I explain the details of these scenes to emphasize how much thought the filmmakers invested into protecting the nudity of its main characters, and how little thought is shown in the film’s exploitation of the naked bodies of its “extras” characters. Which begs the question: “what about the actors cast as extras make them especially vulnerable to the film’s exhibitionism?”
The only answer I can come up with is their lack of prestige in Nollywood. Other casting decisions by the filmmakers also support this conclusion. Blood Sisters inexplicably casts several Nollywood legends and well-known actors in small, “waka pass” roles – Zack Orji in his role as David, Jọkẹ́ Sylvia in her role as “granny”, and Tóyìn Abraham in her role as “village woman” are a few examples of big Nollywood names in small roles. However, it is telling that characters for whom the filmmakers shelve their instinct to reach for the stars are the characters exploited for crass nudity. Put differently, the characters protected from the film’s salacious gaze are played by well-known/prestigious actors, and the characters stripped for cheap exhibitionism are played by unknown faces. And this sums up the politics of nudity in the film. Blood Sisters takes one of the most vulnerable groups in society – unknown, unnamed women – and strips them naked to score points for spectacle, never mind that the nudity adds nothing to the film’s story.
As I see it, there are two legitimate reasons to include a spectacle of the naked form in film – to create a hyper-realistic story world or to exploit the evocative power of the naked human form for storytelling purposes. I struggle to place the nudity in Blood Sisters in any one of these two categories. There is a third, far less legitimate reason for onscreen nudity: to impress a presumably prurient audience. This is where the nudity in Blood Sisters best fits. The film’s exploitation of the naked female form in this way brings me to the concluding point of this essay. At the risk of sounding precious, I cannot ignore the male directors (Kenneth Gyang is the second co-director) behind the decision to exhibit the nude female form while protecting the male form from such treatment. For all that it is, Blood Sisters is also the male gaze leering at the naked female form and demanding that we regard this lecherous exploitation as high-art. No.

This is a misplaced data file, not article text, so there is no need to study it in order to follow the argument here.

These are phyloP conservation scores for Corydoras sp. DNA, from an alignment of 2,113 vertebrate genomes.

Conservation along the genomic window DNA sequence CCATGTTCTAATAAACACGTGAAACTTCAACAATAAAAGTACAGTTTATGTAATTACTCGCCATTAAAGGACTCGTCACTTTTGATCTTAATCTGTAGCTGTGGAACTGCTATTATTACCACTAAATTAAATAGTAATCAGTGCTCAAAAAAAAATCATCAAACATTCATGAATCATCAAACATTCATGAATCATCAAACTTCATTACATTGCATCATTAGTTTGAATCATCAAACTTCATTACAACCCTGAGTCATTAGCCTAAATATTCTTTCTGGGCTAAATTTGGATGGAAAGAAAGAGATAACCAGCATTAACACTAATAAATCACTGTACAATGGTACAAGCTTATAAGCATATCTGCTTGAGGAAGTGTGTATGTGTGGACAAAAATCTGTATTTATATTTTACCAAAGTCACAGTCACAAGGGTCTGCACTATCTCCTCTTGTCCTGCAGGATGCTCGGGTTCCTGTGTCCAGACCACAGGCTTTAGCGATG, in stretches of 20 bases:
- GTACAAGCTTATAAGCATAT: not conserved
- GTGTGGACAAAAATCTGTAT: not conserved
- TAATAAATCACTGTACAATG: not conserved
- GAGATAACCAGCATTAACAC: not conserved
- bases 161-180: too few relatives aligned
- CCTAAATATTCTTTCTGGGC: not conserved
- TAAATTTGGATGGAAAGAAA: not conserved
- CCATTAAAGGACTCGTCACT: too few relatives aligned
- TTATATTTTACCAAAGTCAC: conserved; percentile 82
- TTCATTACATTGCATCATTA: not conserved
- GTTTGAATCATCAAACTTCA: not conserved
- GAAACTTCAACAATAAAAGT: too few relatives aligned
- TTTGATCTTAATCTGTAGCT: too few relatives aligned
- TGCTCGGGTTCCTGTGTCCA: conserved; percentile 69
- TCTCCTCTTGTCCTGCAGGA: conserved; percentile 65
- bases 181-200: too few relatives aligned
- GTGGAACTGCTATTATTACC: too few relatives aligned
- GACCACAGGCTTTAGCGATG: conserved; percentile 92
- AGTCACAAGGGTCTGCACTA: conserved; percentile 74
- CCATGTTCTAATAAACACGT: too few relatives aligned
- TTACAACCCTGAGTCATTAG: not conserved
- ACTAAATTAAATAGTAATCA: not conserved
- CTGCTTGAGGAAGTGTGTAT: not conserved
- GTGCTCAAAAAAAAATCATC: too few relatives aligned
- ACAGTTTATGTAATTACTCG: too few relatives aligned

Olaoluwa Oni is a PhD candidate researching the intersections of law, literature, film, and other popular culture. She practices as an attorney in New York. Her debut novel, The yNBA is sold in bookstores across Nigeria.